“She is now living at Thornfield Hall,” said Mason, in more articulate tones: “I saw her there last April. I am her brother.”

That is when they all return to Thornfield hall and discover the cruel secret in the attic.

Following the discovery, Rochester tried to convince Jane that he was tricked into marrying a mad Creole, by his own father as well as her father and her brother. Jane believes him, as many readers have done in the last hundred and fifty years, but in any case, Jane leaves because, tricked or not, mad or not, Bertha Antoinette Mason is his legal wife; she is Mrs. Bertha Rochester.

Wide Sargasso Sea

In Wide Sargasso Sea, Jean Rhys expands on the story of Bertha and Richard Mason, who plays a major role in this novel, too. We learn that Richard and Bertha are not blood relations. Richard was Mr. Jonas Mason’s son by his first marriage, and she was her mother, Antoinetta’s, daughter by her first marriage. When they married, they had no children. Bertha’s mother was a Creole, although her father and Richard’s father were both English.

Rochester tells Jane his marriage to Bertha had been arranged by their respective fathers and in Wide Sargasso Sea, Rochester writes a letter to his father informing him that the transaction has been conducted according to their plans:

“All is well and has gone according to your plans and wishes. I dealt of course with Richard Mason. His father died soon after I left for the West Indies as you probably know. He is a good fellow, hospitable and friendly; he seemed to become attached to me and trusted me completely.”

Wide Sargasso Sea confirms the information Rochester tells Jane after Bertha’s discovery in Jane Eyre in another letter to his father:

Dear Father. The thirty thousand pounds have been paid to me without question or condition. No provision made for her (that must be seen to). I have a modest competence now I will never be a disgrace to you or to my dear brother the son you love. No begging letters, no mean requests. None of the furtive shabby manoeuvres of a younger son. I have sold my soul or you have sold it, and after all is it such a bad bargain? The girl is thought to be beautiful, she is beautiful. And yet…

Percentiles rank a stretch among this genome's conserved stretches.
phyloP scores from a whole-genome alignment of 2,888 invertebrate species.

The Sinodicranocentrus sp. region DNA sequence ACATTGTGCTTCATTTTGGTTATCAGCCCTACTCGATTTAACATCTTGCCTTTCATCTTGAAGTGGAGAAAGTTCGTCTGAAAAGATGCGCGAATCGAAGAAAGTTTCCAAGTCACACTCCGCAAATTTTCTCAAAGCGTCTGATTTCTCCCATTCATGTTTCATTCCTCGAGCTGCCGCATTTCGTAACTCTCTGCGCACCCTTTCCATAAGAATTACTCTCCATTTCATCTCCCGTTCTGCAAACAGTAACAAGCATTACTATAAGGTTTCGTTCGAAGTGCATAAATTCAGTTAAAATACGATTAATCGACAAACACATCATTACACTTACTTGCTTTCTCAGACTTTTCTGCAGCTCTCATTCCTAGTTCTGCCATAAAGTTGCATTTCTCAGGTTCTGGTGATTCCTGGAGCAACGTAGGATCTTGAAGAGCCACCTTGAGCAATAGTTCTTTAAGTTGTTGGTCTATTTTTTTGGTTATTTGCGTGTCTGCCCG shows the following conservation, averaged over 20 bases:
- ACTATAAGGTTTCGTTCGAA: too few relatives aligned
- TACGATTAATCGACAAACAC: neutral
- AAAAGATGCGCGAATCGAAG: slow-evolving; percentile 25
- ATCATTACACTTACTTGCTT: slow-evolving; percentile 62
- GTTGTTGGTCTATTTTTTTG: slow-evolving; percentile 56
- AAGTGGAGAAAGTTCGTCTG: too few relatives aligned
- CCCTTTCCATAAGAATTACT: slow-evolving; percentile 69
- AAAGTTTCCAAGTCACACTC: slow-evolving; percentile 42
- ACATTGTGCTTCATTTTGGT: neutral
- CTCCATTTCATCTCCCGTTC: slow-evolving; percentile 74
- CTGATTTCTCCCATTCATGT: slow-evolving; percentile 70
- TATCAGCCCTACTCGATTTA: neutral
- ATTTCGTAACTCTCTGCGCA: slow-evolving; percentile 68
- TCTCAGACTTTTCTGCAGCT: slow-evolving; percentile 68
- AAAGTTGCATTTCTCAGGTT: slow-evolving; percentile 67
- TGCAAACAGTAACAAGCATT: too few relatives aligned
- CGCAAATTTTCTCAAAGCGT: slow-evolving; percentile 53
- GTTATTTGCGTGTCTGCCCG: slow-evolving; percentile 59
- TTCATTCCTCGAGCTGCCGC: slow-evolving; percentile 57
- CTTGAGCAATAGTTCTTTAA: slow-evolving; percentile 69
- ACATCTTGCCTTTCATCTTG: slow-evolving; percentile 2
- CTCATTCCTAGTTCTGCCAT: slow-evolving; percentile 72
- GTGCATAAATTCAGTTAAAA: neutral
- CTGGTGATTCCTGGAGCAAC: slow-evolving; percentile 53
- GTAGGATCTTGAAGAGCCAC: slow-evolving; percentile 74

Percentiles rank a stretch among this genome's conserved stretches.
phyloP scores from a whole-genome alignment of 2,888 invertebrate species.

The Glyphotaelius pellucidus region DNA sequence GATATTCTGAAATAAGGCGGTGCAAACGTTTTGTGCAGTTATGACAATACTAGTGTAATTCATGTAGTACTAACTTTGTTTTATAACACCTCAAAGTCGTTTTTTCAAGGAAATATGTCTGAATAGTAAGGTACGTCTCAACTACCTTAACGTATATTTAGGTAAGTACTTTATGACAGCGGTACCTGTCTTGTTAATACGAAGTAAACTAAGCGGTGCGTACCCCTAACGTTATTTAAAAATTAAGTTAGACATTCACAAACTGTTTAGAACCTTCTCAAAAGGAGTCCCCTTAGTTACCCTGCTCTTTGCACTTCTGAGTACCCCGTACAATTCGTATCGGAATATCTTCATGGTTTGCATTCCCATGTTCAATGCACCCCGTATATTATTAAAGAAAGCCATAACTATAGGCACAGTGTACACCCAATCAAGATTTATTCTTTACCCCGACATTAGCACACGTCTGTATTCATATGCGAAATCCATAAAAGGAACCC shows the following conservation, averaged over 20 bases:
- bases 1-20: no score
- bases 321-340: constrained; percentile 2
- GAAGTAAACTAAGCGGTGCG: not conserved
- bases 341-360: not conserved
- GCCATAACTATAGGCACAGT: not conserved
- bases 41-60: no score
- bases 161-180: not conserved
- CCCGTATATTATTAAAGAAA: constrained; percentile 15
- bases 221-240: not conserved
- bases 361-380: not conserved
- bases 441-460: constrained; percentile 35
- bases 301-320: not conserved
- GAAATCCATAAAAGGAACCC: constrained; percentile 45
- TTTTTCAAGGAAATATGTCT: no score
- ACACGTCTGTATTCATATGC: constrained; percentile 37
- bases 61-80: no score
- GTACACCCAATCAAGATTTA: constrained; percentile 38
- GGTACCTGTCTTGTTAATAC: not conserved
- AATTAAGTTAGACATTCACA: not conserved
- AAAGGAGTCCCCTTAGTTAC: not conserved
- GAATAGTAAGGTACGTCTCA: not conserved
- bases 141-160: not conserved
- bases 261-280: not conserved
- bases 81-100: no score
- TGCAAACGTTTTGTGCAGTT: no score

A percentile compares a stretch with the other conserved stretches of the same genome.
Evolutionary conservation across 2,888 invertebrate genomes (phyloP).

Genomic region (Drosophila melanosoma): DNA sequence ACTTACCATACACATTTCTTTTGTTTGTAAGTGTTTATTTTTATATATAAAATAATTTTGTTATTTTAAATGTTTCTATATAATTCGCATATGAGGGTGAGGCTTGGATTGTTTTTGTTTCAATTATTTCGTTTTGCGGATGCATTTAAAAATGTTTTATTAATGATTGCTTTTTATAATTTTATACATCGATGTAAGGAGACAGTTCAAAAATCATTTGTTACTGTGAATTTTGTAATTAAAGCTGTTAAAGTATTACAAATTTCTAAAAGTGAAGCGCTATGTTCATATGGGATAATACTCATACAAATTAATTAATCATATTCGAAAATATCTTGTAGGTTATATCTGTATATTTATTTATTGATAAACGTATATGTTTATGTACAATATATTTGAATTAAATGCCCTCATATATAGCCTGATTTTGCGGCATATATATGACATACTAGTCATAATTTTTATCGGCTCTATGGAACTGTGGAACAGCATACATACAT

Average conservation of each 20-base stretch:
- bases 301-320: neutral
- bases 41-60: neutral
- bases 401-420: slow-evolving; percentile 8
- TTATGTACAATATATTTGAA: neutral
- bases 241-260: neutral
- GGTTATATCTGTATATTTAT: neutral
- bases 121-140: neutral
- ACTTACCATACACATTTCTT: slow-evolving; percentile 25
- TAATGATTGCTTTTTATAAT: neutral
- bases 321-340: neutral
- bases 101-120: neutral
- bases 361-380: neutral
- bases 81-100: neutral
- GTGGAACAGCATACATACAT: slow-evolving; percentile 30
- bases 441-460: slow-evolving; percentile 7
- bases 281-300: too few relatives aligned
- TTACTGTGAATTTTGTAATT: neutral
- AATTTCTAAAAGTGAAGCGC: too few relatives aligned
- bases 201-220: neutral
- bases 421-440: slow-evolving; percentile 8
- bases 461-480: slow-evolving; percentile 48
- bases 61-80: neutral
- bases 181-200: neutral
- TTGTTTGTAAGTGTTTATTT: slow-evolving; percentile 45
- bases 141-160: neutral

In Wide Sargasso Sea, it is Rochester who convinces Mason of his honesty. Rochester is awarded the thirty thousand pound dowry, and when her father dies she inherits a great deal of money, which also goes to Rochester because he is her husband. When Bertha’s aunt Cora suggests she should be protected legally, Richard answers:

“You are talking about an honourable gentleman, not a rascal,” Richard said. “I am not in a position to make conditions, as you know very well. She is damn lucky to get him, all things considered. Why should I insist on a lawyer’s settlement when I trust him? I would trust him with my life,” he went on in an affected voice.”

So, in Jane Eyre, Richard Mason is protecting his sister. Rochester was given a great deal of money in exchange for the wedding, and he pledged to love her in sickness and in health. He is naturally looking after his sister’s interests.